Personal service on a person is achieved by simply leaving a copy of the document with them. Personal service on a corporation is achieved "by leaving a copy of the document with an officer, director or agent of the corporation, or with an individual at any place of business of the corporation who appears to be in control or management of the place of business" [ESA 95(1)(a,b),(2)]. Such service is effective immediately.

  • Alternative to Personal Service

    What is generally known as 'alternative to personal service' may be achieved "by leaving the document, in a sealed envelope addressed to the person, with an individual who appears to be at least 16 years of age at the person’s last known business or residential address" [ESA 95(1)(f),(2)]. The reference to "person" here includes a corporation [Legislation Act, s.87]. Such service is effective immediately.

  • Mail Service

    Mail service is achieved by using any mail method that allows delivery to be verified, sent either to the person's last known business or residential address. The reference to "person" here includes a corporation [Legislation Act, s.87]. Such service is effective five days after mailing [ESA 95(1)(c),(3)]. However, such service is not effective if the intended recipient later "establishes that the service was not effective at the time specified .... because of an absence, accident, illness or cause beyond the person’s control" [ESA 95(6)].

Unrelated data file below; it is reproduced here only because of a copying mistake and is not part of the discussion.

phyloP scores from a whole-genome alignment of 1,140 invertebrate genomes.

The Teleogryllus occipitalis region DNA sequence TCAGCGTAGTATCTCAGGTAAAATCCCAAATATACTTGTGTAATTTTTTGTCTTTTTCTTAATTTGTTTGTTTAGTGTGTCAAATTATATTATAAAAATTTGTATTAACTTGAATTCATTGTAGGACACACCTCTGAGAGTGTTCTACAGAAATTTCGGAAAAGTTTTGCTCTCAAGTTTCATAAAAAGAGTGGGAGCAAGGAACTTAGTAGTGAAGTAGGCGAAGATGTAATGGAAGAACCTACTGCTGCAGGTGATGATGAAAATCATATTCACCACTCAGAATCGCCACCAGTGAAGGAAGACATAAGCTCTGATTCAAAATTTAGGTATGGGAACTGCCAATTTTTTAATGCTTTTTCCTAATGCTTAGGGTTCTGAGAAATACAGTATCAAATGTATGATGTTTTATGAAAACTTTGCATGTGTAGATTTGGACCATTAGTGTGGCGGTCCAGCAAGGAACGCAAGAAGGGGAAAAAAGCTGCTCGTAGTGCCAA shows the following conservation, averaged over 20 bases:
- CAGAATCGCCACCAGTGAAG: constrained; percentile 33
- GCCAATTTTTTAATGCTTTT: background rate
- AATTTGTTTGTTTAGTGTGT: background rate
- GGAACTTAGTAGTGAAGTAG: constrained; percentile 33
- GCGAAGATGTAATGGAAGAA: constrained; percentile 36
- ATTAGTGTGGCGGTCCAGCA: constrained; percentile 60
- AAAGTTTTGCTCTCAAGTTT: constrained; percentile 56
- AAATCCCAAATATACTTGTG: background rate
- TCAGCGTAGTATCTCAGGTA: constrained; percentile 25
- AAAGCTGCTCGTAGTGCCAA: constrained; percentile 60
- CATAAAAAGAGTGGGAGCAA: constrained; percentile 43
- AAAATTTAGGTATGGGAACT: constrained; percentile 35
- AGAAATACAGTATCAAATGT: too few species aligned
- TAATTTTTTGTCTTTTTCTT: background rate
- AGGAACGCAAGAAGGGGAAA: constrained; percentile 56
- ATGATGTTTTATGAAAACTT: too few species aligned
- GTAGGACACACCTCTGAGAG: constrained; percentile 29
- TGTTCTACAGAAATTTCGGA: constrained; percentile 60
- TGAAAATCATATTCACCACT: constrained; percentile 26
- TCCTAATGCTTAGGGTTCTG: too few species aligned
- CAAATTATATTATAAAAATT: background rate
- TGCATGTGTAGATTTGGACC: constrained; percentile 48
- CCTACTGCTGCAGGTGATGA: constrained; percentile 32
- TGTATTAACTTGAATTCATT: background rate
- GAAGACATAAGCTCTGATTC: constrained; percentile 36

• Fax or Email

    Fax or email service is allowed if the recipient is equipped to receive the same [ESA 95(1)(d),(4)]. If sent on a Saturday, Sunday, holiday or any day after 5pm, such service is effective the next regular day. However, such service is not effective if the intended recipient later "establishes that the service was not effective at the time specified .... because of an absence, accident, illness or cause beyond the person’s control" [ESA 95(6)].